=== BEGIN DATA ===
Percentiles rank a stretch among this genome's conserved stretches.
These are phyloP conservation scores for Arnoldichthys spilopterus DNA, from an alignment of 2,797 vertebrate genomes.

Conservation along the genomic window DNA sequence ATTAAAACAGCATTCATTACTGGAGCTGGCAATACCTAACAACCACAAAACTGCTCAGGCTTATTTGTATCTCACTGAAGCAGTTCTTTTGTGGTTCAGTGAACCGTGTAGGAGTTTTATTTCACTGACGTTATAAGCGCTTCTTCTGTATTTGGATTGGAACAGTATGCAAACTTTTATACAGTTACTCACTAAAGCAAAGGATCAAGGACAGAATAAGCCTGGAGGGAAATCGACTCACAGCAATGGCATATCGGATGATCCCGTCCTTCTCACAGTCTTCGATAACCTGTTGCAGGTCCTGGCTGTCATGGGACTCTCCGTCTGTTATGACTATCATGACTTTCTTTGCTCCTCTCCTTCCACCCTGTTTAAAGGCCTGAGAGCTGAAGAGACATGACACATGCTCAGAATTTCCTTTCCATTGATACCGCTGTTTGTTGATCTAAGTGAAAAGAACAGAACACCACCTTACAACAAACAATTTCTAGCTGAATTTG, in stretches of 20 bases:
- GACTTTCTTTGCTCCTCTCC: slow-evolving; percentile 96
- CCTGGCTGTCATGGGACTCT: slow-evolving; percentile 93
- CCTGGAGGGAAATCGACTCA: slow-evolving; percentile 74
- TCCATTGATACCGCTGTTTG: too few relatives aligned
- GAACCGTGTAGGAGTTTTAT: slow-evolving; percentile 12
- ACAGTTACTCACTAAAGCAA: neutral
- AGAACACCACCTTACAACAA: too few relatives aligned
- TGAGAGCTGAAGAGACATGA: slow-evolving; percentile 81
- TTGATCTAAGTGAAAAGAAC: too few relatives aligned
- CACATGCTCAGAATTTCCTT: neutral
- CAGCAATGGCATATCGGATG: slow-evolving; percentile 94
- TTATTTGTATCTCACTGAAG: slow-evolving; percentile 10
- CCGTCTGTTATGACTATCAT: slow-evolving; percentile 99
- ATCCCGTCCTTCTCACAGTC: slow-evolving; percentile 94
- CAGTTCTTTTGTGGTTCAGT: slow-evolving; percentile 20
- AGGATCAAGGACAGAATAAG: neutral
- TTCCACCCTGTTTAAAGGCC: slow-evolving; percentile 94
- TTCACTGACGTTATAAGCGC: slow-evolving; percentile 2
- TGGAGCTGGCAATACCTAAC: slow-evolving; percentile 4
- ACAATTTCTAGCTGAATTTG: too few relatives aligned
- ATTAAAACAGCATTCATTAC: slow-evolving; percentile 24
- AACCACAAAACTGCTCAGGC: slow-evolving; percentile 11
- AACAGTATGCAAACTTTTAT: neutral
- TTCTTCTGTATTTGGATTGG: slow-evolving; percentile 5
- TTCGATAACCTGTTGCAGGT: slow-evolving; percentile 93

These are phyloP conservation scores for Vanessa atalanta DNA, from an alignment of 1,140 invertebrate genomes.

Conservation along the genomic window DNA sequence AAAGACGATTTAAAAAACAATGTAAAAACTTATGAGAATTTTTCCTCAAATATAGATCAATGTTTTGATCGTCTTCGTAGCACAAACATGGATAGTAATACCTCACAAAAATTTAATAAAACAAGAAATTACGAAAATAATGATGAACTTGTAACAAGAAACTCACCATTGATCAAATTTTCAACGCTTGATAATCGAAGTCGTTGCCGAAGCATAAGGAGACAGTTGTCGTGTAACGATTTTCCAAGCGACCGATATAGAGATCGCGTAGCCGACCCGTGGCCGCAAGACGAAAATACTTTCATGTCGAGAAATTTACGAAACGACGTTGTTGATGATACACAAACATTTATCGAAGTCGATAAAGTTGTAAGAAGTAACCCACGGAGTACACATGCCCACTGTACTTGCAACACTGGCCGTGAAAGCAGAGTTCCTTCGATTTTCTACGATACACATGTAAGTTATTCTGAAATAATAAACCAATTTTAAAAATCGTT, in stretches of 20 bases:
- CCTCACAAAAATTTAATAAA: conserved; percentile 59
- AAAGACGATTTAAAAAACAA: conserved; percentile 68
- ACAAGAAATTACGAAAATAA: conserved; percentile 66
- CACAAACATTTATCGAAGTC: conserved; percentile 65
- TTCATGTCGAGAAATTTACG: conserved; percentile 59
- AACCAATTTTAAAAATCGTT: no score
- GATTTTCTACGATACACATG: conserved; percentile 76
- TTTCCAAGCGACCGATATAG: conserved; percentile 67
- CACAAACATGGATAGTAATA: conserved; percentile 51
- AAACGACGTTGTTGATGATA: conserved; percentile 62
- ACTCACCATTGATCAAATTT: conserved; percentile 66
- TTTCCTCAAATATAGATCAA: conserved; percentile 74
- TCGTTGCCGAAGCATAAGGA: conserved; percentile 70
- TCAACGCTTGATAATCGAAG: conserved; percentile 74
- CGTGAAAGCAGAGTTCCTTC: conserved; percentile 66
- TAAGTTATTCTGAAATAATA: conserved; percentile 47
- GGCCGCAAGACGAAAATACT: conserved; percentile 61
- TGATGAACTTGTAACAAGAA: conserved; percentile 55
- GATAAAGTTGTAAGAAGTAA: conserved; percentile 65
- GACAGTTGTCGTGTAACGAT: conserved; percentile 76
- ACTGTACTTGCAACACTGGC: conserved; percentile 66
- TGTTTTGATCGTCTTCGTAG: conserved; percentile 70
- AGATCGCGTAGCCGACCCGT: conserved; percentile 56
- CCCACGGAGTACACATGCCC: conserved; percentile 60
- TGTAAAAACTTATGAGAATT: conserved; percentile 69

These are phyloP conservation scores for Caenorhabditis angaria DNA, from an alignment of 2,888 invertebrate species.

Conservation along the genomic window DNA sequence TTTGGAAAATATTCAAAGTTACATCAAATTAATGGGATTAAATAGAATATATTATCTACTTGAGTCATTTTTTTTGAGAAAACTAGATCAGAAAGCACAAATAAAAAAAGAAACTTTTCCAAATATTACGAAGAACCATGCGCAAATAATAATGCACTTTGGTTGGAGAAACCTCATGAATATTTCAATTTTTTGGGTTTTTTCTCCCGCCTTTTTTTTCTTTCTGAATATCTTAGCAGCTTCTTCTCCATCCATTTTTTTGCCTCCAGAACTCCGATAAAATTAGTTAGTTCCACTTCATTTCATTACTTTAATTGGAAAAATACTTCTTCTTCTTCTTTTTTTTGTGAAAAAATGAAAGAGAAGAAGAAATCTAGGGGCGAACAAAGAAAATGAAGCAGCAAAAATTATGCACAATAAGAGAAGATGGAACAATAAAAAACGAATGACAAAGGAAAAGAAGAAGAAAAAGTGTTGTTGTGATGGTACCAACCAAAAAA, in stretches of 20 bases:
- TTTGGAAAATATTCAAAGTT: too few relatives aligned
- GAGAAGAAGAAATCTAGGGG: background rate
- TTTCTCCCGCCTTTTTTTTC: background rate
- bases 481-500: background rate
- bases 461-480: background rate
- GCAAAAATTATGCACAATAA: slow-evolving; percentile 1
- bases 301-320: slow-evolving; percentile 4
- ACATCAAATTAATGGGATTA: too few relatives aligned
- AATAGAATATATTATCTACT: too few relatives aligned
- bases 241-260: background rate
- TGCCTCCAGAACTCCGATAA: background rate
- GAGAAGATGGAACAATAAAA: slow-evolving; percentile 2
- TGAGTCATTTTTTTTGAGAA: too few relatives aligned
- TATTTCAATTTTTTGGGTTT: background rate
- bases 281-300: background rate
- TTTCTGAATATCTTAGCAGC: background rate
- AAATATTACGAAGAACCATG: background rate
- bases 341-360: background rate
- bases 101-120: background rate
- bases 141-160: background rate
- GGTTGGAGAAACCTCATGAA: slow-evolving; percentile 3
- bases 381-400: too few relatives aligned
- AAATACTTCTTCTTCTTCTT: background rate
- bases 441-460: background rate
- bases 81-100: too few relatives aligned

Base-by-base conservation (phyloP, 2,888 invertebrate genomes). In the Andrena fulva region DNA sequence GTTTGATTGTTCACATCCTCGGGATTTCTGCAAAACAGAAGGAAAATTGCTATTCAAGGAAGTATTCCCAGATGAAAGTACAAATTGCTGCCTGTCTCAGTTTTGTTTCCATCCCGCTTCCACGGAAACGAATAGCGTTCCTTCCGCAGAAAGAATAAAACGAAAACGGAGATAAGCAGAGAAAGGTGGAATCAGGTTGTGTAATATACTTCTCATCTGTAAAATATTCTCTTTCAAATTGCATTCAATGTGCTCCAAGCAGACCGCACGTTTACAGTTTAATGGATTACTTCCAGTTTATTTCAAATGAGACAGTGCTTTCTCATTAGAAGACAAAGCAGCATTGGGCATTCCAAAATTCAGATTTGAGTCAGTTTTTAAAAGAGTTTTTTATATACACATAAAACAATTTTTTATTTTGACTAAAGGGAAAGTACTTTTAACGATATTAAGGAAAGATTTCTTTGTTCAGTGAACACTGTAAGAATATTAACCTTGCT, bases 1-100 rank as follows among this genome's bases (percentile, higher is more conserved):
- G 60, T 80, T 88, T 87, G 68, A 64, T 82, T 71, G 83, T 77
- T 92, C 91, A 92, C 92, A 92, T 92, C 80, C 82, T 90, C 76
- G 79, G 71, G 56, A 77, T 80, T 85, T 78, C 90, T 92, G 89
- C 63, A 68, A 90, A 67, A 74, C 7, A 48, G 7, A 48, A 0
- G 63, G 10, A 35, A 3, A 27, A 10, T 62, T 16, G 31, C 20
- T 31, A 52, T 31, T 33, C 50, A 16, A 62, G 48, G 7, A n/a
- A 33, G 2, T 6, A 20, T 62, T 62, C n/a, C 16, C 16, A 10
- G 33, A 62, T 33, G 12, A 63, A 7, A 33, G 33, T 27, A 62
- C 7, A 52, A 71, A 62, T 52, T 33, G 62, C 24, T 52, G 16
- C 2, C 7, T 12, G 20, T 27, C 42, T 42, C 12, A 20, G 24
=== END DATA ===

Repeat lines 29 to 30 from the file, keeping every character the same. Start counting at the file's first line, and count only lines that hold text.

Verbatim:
These are phyloP conservation scores for Vanessa atalanta DNA, from an alignment of 1,140 invertebrate genomes.

Conservation along the genomic window DNA sequence AAAGACGATTTAAAAAACAATGTAAAAACTTATGAGAATTTTTCCTCAAATATAGATCAATGTTTTGATCGTCTTCGTAGCACAAACATGGATAGTAATACCTCACAAAAATTTAATAAAACAAGAAATTACGAAAATAATGATGAACTTGTAACAAGAAACTCACCATTGATCAAATTTTCAACGCTTGATAATCGAAGTCGTTGCCGAAGCATAAGGAGACAGTTGTCGTGTAACGATTTTCCAAGCGACCGATATAGAGATCGCGTAGCCGACCCGTGGCCGCAAGACGAAAATACTTTCATGTCGAGAAATTTACGAAACGACGTTGTTGATGATACACAAACATTTATCGAAGTCGATAAAGTTGTAAGAAGTAACCCACGGAGTACACATGCCCACTGTACTTGCAACACTGGCCGTGAAAGCAGAGTTCCTTCGATTTTCTACGATACACATGTAAGTTATTCTGAAATAATAAACCAATTTTAAAAATCGTT, in stretches of 20 bases: